Beijing’s Subway Stops, Literally Translated, China Real Time Report, WSJ, kith/kin, China Bike Trip 2007: Our bike guides in China referred to one town where we stayed as “safety alarm town.” After reading this blog post and looking at the Beijing Subway map, I’m thinking “safety alarm town” was an accurate translation of the town’s name!
Earlier this month, a map of Hong Kong’s MTR system with stations’ Chinese names literally translated into English made the rounds on the Internet, featuring such gems as “Permanent Security” (Heng On) and “Bamboo Basket Bay” (Shau Kei Wan).
That map got us at China Real Time wondering about the literal translations of Beijing’s subway station names. We couldn’t fit all 200+ stations, so we narrowed it down to some with the best translations.
It was hard to come up with a good methodology, but in the end we opted to essentially plug individual characters into Baidu translate and see what came out.
Many of the stations, particularly those on Line 2, are named after the capital’s old city gates. Qianmen is, literally, the Front Gate, while Andingmen is the Stability Gate and Tiananmen, which marked the entrance to the Forbidden City and now makes up two stops on Line 1 (east and west), is the Heavenly Peace Gate.
Others are named after the landmarks that dotted the city in its idyllic days before it was built up into endless ring roads of traffic: Dirt Bridge (Tuqiao on the Baotong line off Line 1), Peony Garden (Mudanyuan on Line 10), Cattail Yellow Elm (Puhuangyu on Line 5).
The origins of some other stations remain somewhat of a mystery to us at CRT: Puddle of Accumulated Water (Jishuitan on Line 2), Smooth Justice (Shunyi on Line 15) or Cholera Camp (Huoying on Line 8).
Readers, do you have any insight into how some of the more unique station names came about, or did we miss any notable literal translations? (See the actual Beijing subway map here.) Let us know in the comments.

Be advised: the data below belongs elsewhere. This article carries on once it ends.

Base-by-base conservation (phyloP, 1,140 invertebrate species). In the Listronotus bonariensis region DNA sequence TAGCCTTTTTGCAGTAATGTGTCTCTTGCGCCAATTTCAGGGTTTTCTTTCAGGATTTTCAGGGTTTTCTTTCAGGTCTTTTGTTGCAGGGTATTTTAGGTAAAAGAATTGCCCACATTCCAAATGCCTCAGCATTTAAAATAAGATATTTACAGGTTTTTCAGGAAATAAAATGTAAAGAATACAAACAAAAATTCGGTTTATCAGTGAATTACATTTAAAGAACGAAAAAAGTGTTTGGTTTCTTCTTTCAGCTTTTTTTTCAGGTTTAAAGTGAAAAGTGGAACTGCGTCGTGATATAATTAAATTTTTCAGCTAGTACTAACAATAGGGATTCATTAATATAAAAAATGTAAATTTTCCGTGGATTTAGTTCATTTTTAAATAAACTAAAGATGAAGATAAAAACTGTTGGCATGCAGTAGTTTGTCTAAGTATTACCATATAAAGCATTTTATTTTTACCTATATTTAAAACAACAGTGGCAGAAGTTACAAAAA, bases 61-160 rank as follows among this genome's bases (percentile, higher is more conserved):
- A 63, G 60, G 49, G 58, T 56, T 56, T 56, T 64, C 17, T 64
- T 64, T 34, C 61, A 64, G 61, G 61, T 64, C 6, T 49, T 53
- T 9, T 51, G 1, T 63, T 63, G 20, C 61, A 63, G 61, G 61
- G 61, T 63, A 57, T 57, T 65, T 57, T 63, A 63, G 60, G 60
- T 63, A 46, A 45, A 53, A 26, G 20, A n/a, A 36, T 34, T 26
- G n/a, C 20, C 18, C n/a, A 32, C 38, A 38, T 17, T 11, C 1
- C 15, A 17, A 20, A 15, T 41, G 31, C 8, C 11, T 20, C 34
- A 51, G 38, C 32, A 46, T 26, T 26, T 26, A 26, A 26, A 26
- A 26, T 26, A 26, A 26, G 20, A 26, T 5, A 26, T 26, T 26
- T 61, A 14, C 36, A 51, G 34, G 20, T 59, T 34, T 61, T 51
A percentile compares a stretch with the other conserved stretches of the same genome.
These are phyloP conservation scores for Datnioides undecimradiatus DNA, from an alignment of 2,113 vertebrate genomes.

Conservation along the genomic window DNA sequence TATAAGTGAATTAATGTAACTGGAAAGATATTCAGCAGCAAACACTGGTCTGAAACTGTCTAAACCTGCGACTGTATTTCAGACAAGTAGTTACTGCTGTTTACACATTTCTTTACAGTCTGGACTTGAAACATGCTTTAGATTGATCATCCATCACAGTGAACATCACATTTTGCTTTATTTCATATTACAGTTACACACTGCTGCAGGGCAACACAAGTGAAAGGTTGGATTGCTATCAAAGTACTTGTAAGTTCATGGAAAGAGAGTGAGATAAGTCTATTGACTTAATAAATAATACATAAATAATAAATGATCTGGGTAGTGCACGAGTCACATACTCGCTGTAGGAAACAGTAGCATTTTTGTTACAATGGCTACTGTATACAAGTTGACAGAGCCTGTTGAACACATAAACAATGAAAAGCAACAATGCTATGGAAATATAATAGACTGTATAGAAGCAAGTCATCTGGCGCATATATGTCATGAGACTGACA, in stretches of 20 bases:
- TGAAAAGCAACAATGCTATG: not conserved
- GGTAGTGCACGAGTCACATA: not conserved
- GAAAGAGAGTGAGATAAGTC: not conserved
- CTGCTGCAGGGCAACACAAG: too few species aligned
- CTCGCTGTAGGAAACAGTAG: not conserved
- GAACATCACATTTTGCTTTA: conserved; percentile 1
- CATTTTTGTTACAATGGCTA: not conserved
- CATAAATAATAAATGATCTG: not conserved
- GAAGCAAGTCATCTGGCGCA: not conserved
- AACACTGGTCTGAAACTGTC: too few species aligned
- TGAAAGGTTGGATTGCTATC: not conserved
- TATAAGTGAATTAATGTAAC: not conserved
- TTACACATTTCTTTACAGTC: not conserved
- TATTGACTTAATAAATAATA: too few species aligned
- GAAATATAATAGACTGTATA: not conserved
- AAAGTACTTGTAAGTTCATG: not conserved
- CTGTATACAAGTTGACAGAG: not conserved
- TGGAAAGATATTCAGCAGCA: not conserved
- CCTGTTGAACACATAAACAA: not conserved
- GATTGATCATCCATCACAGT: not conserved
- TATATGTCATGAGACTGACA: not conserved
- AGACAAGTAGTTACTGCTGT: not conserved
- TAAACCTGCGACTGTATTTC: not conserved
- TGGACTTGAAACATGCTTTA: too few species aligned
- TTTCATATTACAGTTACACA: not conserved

Charlotte Wine & Food Weekend 2014 Calendar of Events, “SEASONAL COOKING: SPRING’S BOUNTY”, CHEF CHRIS HALL of Local Three Kitchen & Bar in Atlanta, kith/kin, Warm Asparagus Salad, Seared Diver Scallop and Spring Pea Risotto, Mint Strawberry Rhubarb Soup: What a treat! And everything was divine!! And I have the recipes if you are feeling adventuresome. Very good!!
THURSDAY, APRIL 24, 2014
“SEASONAL COOKING: SPRING’S BOUNTY” COOKING DEMONSTRATION WITH CHEF CHRIS HALL of Local Three Kitchen & Bar in Atlanta, hosted by culinary expert, cooking instructor and food writer Heidi Billotto – Thursday, April 24, 10:00am at the Sub- Zero/Wolf Showroom at The Design Center, 127 West Worthington Avenue, Suite 180.
Join Chef Hall as he explores the bounty of spring with you and demonstrates the thinking behind and execution of a spring menu. Chef will be cooking: Warm Asparagus Salad; Frisee, Parmesan, Farm Egg, Sourdough, Bacon Vinaigrette; Seared Diver Scallop; Spring Pea Risotto, Roasted Mushrooms, Mint Strawberry Rhubarb Soup; and Vanilla Creme Fresh, Cornbread “Croutons”
Poem in Your Pocket Day 4.24, Shel Silverstein:
Today is Poem in Your Pocket Day . . . Celebrate with Shel Silverstein! Print this poem from WHERE THE SIDEWALK ENDS, carry it in your pocket, and share it with as many people as you can.
Buzz Aldrin, First EVA selfie:
@NASA I believe I get to claim the first EVA selfie from space during my Gemini 12 spacewalk orbiting Earth 17,000 mph. Best. Selfie. Ever.
Dinah Fried, “Fictitious Dishes: An Album of Literature’s Most Memorable Meals”, Monkey See : NPR:
Du Maurier’s feast is just one of 50 tableaux collected in Fried’s new book, Fictitious Dishes: An Album of Literature’s Most Memorable Meals. It’s full of photographs, all shot from above and each one of food — literary food, to be exact. From the watery gruel in Oliver Twist to a grilled mutton kidney in Ulysses to intricate “salads of harlequin designs” in The Great Gatsby, the book is a tribute to the tastes of authors and their readers.
Netflix, real TV, Neflix own ‘cable channel’:
The offer is limited to those who are both a customer of the three cable companies and a subscriber to Netflix. In addition, the technology requires a cable-provided TiVo box. Although consumers can currently buy TiVos from retail stores that come with the Netflix app, until now cable-provided boxes lacked the Netflix functionality. In order to make the deal possible, Netflix said it had to negotiate with some of its content partners to allow streaming on cable boxes. All Americans with service from one of the three cable companies will be eligible for the offering beginning Monday, company officials said.
The Sound of Music Live!: I’ve held back posting this because it was so bad, but I need a place to store the link in case I forget. What were they thinking. 😦 The Sound of Music Live!.